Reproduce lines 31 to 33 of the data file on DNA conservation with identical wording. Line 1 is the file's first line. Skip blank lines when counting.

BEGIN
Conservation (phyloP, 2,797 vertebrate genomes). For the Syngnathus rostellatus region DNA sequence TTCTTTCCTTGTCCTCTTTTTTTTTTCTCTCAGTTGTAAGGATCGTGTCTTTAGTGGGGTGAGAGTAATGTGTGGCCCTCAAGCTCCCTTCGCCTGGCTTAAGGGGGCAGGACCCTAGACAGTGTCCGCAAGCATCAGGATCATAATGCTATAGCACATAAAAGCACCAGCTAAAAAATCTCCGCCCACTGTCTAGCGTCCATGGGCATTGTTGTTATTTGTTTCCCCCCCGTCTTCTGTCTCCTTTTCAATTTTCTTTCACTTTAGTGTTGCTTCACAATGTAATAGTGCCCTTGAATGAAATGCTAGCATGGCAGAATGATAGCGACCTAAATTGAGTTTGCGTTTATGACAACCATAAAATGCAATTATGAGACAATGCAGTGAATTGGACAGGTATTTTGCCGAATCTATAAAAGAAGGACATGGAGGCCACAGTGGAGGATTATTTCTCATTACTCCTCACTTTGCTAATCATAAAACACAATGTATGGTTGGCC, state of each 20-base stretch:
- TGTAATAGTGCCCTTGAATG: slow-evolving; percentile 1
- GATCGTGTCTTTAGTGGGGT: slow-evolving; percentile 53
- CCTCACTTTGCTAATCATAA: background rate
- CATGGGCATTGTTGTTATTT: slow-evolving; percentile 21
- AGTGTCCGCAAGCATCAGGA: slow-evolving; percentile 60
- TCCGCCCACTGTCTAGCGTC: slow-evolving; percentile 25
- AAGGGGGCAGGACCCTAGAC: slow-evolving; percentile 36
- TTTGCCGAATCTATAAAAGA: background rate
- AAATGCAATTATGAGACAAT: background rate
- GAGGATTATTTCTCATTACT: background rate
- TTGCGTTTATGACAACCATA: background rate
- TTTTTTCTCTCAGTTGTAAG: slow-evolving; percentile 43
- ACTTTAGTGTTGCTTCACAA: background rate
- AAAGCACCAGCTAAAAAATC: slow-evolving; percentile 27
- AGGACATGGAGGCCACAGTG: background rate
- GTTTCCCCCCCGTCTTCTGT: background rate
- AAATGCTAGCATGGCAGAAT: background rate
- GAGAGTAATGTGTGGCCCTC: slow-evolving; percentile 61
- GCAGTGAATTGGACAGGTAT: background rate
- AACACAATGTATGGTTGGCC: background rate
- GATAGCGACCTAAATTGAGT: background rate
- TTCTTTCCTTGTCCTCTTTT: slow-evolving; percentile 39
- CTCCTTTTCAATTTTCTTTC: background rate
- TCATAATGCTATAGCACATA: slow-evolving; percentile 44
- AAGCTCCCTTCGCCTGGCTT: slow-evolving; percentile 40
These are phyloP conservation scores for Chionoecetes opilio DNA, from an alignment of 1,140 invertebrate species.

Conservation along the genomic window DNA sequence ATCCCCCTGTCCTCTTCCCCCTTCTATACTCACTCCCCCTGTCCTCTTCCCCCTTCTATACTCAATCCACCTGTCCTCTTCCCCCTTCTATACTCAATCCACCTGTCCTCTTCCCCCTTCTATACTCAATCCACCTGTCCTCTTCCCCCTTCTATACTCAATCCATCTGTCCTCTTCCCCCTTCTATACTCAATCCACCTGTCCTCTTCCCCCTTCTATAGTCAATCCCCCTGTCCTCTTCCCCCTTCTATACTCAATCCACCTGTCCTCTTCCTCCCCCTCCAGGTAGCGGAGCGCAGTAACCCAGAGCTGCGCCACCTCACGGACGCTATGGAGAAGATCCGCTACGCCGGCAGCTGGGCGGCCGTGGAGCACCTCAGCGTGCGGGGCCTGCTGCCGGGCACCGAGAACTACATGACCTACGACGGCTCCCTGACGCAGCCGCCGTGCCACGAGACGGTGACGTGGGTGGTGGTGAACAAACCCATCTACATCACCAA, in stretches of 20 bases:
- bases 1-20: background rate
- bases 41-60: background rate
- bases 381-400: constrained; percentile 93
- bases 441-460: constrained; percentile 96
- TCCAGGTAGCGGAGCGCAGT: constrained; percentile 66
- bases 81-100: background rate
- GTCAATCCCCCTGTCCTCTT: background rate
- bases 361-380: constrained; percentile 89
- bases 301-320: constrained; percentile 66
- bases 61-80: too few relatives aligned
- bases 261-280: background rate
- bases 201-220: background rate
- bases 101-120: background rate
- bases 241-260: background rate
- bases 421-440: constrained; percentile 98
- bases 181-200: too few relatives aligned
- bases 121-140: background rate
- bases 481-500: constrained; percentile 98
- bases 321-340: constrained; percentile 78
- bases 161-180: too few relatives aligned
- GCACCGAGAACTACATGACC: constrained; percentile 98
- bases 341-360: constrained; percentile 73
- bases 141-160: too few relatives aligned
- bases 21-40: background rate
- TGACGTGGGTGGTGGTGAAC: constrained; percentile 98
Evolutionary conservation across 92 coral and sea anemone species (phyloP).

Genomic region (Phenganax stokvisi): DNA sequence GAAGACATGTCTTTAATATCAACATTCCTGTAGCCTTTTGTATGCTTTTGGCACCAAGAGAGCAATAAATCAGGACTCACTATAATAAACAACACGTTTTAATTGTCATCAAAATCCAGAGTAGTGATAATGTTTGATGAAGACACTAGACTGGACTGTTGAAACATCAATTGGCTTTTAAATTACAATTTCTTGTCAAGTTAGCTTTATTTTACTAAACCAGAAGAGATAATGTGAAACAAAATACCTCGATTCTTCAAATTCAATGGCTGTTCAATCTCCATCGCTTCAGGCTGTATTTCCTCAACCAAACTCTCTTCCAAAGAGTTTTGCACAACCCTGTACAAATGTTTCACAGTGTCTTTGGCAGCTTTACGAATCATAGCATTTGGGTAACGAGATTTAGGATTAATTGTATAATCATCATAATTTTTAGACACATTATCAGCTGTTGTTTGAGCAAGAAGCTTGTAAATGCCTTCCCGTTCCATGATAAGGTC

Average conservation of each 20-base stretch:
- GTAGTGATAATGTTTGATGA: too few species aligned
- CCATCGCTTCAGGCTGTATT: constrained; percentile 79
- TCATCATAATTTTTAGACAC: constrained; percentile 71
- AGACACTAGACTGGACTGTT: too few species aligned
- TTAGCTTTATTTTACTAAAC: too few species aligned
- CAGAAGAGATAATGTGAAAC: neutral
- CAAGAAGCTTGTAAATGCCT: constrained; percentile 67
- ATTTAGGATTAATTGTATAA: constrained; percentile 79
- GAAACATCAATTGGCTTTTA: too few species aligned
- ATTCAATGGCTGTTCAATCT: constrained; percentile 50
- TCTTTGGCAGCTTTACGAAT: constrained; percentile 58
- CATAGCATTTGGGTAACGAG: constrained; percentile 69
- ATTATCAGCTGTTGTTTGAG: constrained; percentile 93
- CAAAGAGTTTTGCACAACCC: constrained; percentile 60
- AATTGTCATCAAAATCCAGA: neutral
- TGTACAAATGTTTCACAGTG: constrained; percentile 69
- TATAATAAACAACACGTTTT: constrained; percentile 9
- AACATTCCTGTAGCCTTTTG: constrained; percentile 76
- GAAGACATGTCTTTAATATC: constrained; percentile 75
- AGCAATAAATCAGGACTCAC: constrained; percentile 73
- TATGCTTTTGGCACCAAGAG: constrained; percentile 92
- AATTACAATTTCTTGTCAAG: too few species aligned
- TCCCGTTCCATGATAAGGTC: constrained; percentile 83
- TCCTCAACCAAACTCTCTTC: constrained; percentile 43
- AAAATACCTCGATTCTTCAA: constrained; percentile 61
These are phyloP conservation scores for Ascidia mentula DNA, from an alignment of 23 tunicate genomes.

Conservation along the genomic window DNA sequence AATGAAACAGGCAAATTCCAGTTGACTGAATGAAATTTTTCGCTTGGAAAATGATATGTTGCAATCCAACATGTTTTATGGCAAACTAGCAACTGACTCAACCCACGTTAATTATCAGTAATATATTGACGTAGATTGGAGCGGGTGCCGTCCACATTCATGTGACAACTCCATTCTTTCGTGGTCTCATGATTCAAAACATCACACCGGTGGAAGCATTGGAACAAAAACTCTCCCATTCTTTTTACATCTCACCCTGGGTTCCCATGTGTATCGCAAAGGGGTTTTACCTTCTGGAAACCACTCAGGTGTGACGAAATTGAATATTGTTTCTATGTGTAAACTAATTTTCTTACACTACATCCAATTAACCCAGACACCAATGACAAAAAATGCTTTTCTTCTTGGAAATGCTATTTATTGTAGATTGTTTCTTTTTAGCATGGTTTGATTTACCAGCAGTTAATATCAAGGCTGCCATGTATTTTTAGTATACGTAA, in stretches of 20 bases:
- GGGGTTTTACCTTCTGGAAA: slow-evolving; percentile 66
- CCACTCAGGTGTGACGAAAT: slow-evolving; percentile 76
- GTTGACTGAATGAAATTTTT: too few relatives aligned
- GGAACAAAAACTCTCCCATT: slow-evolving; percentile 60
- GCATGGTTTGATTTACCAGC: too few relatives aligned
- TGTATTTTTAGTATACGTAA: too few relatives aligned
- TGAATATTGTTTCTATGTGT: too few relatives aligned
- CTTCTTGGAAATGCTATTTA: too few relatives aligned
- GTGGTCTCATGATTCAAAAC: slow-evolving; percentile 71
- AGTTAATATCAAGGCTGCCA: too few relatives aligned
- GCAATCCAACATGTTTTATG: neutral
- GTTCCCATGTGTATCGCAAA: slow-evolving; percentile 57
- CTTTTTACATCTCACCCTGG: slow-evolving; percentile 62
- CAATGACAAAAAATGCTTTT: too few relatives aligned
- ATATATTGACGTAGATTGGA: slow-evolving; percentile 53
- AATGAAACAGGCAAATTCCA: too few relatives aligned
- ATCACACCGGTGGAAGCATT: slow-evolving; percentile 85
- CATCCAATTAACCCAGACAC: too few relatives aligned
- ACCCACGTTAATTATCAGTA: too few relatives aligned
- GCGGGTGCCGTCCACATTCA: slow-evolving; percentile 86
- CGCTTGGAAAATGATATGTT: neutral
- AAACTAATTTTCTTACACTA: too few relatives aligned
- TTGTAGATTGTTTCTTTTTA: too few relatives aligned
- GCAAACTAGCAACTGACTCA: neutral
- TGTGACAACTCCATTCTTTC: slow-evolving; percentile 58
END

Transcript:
- bases 381-400: constrained; percentile 93
- bases 441-460: constrained; percentile 96
- TCCAGGTAGCGGAGCGCAGT: constrained; percentile 66